New Urbanism & Comprehensive Plans Progress Report
Thus far, the committee has developed a brief list of characteristics of new urban comp plans. These include:
♦ “Land Uses” that Incorporating Form and Character – The cornerstone of new urban comp plans is they go beyond traditional land use designations to include the form and character of the community. Urban design is typically included with design guidance provided for all or part of cities.
♦ Multi-jurisdictional, Multi-scale Planning – New urban comp plans address growth and change on a variety of scales from the region down to the building and block. The plans address the jurisdiction’s role, position and strategic advantage in the region and use this as the formative basis for developing the vision and guiding future growth, development and conservation.
♦ Visioning – The vision and the visioning process should be the foundation for comp plans. The vision is the springboard for innovation and should be developed with a community- and citizen driven process. This is critical to lead to the success of the plan once it is adopted. Additionally, the vision must match the specific content in the plan itself.
♦ Identification of the Typology of Place – New urban comp plans typically break the city into their component parts (for example, neighborhoods, districts and corridors) to better understand the structure of the community. During the comprehensive plan update process specific conditions and issues in each neighborhood, district and corridor are identified and policies for change developed. Other functional classification systems can be used or developed, such as using the Transect to identify similar types of places within a community.
♦ Understanding Change – Understanding where, when, how, and how much change will occur in a jurisdiction needs to be addressed so that the forces of growth can be harnessed to improve the quality of life without degrading the existing community. Maps representing the level and timing of change are developed to indicate the areas where the existing character will be preserved and the areas where change is desired in the short and long term.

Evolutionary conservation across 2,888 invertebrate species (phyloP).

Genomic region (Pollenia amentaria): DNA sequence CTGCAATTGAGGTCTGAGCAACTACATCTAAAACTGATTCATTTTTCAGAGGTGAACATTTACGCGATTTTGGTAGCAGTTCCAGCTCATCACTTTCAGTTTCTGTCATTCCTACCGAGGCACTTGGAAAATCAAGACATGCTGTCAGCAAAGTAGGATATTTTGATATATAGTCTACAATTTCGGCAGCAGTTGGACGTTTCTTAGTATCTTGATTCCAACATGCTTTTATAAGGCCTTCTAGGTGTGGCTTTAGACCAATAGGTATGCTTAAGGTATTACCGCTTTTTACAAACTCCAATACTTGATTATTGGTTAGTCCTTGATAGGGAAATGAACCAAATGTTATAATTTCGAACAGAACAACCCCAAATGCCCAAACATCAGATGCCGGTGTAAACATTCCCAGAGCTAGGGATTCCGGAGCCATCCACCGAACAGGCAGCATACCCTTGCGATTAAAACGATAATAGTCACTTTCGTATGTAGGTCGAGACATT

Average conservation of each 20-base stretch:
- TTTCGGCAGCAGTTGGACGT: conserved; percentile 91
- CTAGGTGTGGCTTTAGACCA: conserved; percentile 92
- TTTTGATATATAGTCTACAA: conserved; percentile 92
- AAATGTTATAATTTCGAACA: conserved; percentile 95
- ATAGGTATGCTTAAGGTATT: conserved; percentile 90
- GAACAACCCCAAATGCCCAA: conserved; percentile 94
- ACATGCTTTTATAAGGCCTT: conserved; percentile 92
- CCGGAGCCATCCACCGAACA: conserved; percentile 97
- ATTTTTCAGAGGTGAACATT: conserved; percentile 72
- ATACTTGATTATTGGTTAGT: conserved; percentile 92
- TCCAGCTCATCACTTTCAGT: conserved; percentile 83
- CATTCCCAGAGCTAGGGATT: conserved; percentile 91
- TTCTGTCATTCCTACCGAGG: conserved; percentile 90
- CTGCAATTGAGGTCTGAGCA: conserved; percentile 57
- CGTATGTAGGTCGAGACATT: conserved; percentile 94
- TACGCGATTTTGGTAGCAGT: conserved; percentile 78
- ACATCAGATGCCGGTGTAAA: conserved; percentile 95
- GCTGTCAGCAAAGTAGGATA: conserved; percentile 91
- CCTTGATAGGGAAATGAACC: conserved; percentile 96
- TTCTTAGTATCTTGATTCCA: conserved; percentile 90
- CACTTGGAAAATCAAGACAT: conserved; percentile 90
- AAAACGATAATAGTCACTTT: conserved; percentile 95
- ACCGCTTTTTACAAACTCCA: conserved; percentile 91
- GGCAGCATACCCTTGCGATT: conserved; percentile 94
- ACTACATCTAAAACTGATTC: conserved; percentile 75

♦ Public Involvement – Public involvement is critical to the success of a plan. Innovative involvement techniques, such as charrettes, can be used to supplement grassroots outreach and involvement. Ideally, during the process, jurisdictions go to great lengths seek out more than the usual cast of characters to be involved in the update process; major efforts are made to involve segments of the community who have not had a voice in the planning process.
♦ Land Use/Transportation Integration – Comprehensive plans typically develop goals and policies for land use and transportation. However, the two topics are rarely fully integrated in the comprehensive planning process and the result is transportation (particularly about the geometry of roadways) that is in conflict with the desired vision of the area. New urban comp plans integrate the land use and transportation decision-making process and result in streets that are sensitive to the land use and design context and desired vision.
♦ A Holistic Approach – New urban comp plans should address a wide range of social, environmental and economic issues including social justice, sustainable development, green buildings, natural resources conservation and preservation, public health, education, and economic conditions. These topics are integrated with the land use and transportation elements of the plan so that one holistic vision of betterment is created for the community.
♦ Implementation – A plan is no good unless it is implemented. As Rick Cole, the city manager of Ventura, CA says, “Plan is a verb.” New urban comp plans are structured to be implemented. Typically, the comp plan will be developed to set the stage for coding and include methods by which the community understands whether the plan is achieving its desired objectives.